Witches were the first Beer makers read a little known history.
Did you know that beer is the oldest fermented beverage on the planet? A little known fact is the original brew-masters were women. It's thought that the Babylonians and Sumerians started making beer as far back as 10,000 years ago, and even then brewing was in the realm of women. Even those tough guy vikings, only allowed women to make their beer.
As cooks, healers and gathers for their communities, these women had extensive knowledge on plants that were food and had healing properties. So it makes sense they were the ones to discover fermentation. The whole process of beer making was viewed as mystical and in the realm of magic and many of our symbols of witchcraft today, come from these women.
Women beer makers would wear a pointed black hat when they went to market to sell their brew. This was a brilliant marketing trick that set them apart from the other vendors. You would also find a bubbling cauldron full of wort in their front yard. Very witchy, don't you think? Now lets get to the Broom: These women were the original cottage industry and a broom placed above their door symbolized they were open for business. How very practical of these women. Now any good business women is going to protect her inventory for her craft. Since beer makers need grains and herbs, she always kept many cats to keep the mice from eating her grains. Well this very practical and makes perfect since, so why have these symbols become synonyms with witches?
It was In the14th or 15th century that brewing moved out of the home or abbey to become a commercial and artisan activity. Barred from owning their own property or starting their own businesses, women found themselves gradually shoved out of the brewing tradition and victim to a campaign of fear against them. Simultaneously, witch trials began springing up throughout Europe and anti-witch propaganda tapped into these women beer making symbols to vilify independent women. Whether these hunts arose from fear of this economic independence, or their botanical knowledge at a time when chemistry was poorly understood and mistrusted, it is difficult to say. But after this literal witch hunt, female brewers in Europe were a thing of the past by 1700.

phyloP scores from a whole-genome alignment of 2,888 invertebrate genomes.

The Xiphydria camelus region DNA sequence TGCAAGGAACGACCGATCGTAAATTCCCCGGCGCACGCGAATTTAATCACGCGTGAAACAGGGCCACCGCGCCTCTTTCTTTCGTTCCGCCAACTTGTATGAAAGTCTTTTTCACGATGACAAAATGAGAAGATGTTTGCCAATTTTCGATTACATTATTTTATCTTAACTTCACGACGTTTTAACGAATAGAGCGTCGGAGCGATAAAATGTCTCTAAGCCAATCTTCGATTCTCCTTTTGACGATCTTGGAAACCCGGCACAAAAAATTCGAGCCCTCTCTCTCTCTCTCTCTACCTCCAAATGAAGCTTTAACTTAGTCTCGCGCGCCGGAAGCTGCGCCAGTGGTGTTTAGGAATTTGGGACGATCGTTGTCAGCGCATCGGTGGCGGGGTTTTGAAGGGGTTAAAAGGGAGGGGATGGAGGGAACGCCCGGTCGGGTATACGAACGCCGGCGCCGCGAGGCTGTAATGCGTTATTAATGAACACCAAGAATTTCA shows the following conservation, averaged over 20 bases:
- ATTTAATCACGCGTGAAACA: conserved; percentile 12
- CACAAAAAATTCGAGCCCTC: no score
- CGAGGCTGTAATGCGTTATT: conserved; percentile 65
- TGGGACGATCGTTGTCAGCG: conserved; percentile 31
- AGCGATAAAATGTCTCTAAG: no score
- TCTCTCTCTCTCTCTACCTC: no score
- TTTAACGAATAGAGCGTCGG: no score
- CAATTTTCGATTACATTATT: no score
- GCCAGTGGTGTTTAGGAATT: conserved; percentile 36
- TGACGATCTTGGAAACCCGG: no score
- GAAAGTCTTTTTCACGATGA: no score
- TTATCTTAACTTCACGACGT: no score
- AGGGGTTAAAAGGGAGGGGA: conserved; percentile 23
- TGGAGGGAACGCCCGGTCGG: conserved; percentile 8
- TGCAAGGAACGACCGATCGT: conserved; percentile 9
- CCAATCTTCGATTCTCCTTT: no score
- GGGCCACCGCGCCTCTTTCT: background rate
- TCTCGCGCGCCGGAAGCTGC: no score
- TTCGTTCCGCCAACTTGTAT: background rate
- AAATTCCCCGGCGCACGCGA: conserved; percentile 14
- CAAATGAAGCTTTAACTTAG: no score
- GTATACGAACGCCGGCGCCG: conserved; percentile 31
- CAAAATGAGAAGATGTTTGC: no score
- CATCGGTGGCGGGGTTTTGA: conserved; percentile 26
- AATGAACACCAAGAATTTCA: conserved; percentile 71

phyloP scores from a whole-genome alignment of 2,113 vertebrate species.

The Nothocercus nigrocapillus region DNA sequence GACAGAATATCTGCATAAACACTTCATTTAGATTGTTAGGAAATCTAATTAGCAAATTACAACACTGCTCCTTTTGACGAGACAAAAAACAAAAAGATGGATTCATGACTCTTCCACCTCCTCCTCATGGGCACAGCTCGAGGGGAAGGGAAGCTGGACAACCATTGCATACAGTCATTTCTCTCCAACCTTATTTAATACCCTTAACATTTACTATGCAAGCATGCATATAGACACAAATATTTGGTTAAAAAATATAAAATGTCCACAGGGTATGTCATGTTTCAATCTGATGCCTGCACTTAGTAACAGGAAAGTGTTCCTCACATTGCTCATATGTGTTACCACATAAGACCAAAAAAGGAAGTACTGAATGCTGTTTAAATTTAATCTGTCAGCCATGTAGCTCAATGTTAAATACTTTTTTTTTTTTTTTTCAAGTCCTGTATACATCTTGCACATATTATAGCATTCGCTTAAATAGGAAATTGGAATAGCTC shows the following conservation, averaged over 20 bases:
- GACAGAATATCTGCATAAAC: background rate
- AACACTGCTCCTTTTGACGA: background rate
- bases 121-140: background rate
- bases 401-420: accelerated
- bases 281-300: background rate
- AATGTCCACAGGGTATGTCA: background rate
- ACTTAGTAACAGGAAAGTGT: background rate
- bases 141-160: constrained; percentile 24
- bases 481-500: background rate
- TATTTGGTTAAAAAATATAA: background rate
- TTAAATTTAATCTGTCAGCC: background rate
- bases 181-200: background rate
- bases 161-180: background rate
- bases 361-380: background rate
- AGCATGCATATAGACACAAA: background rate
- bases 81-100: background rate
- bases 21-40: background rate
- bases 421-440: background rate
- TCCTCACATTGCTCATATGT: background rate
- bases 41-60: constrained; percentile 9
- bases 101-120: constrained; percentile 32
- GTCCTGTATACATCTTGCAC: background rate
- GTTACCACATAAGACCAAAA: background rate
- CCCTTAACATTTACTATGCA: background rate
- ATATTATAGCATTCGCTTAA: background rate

To this day the field is dominated by male brewsters.
The fear that the word "witch" still brings today, always shocks me. When I first started my business, I remember being asked if I was a witch. After some research I found that the general public thinks anyone who brews, knows herbs and has spiritual practice is suspect to being a scary "witch". Seriously you would think this kind of backward thinking would be gone and today would have some education behind the word witch, but in fact the word still resonates fear in the human psyche.
I am choosing to accept that I am a cottage industry, herbal knowing brew master of my bath and body trade and recognize that being called a witch is not really a bad thing. To me it means you think independently, have economic Independence and explore without fear and create your world.
Rock on my witches, Kim (your friendly soap Goddess)